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Babbage from The Economist

Babbage: The promise (and problems) of embryo models

Exactly how humans grow from a single cell in the womb is shrouded in mystery. To uncover the secrets, scientists need to watch human embryos as they develop, but these are hard to come by for research purposes and strict regulation restricts their use. So scientists have come up with an alternative tool: model embryos grown in the lab from stem cells. These “embryoids” have proven invaluable to medical researchers in recent years, but rapid advances in their technology mean that embryoids are becoming increasingly similar to real human embryos. Very soon, some embryoids could become indistinguishable from real embryos. How can scientists navigate this ethical grey area and work out—with public input—how these models should be used?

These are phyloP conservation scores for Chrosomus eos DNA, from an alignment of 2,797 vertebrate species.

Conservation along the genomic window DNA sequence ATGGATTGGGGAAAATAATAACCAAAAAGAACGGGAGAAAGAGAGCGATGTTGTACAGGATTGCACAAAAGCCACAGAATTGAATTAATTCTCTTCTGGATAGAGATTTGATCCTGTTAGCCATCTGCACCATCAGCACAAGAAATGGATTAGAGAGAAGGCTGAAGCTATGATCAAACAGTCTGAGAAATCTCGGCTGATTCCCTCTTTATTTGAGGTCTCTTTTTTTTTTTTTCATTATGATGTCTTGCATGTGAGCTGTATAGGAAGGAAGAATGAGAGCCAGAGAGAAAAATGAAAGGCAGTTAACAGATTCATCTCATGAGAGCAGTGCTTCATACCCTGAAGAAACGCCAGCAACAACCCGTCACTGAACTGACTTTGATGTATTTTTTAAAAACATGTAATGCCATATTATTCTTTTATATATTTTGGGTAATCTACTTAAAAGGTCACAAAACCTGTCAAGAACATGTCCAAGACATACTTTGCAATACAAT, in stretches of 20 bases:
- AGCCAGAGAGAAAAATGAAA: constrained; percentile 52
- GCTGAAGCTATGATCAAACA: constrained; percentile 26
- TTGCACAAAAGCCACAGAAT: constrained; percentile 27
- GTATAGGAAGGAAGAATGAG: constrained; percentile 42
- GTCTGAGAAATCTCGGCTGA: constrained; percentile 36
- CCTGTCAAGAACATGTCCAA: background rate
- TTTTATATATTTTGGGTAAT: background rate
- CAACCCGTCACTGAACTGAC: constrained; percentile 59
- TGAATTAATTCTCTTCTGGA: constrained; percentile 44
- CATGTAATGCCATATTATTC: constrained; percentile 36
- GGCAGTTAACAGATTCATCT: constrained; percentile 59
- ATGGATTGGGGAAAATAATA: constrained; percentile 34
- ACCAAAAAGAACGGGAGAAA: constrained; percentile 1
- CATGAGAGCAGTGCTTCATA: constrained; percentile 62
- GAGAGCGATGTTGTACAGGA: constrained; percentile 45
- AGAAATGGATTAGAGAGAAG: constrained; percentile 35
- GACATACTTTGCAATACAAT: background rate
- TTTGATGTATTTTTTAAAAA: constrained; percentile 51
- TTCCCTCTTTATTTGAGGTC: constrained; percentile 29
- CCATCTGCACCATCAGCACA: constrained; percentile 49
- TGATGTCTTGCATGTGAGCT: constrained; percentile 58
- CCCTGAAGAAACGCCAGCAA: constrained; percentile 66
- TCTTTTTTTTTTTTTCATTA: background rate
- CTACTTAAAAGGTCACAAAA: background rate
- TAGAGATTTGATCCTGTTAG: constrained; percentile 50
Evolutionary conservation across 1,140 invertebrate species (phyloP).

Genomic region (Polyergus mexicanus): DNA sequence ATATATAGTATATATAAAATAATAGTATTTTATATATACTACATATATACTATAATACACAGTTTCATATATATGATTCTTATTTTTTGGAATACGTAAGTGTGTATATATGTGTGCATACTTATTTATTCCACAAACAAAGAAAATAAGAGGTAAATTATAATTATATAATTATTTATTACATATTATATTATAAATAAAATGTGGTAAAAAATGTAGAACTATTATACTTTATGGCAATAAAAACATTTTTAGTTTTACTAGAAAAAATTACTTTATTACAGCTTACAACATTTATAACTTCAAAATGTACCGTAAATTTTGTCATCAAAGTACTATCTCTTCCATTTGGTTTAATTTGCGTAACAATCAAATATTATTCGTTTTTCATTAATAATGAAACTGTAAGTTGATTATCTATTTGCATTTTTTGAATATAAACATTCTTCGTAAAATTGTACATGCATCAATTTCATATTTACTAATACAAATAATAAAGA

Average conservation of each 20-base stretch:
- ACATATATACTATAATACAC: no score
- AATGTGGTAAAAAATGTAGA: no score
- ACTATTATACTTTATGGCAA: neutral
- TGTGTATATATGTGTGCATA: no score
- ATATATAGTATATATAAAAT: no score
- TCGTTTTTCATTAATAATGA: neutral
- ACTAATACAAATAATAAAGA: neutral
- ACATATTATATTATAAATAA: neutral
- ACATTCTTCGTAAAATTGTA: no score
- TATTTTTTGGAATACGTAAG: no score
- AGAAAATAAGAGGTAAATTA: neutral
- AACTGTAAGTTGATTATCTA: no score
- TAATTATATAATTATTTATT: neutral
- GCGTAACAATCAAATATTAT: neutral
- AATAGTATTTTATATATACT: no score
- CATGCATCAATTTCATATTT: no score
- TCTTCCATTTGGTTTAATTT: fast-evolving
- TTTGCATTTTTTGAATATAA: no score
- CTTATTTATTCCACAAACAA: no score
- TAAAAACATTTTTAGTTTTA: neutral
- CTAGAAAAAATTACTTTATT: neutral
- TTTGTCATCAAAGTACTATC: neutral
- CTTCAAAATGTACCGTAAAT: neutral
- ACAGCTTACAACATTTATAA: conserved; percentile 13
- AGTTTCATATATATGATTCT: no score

Host: Alok Jha, The Economist’s science and technology editor. Contributors: The Economist’s Emilie Steinmark; Berna Sozen, a reproductive scientist at Yale School of Medicine; Kirstin Matthews, a biologist and science policy researcher at Rice University.


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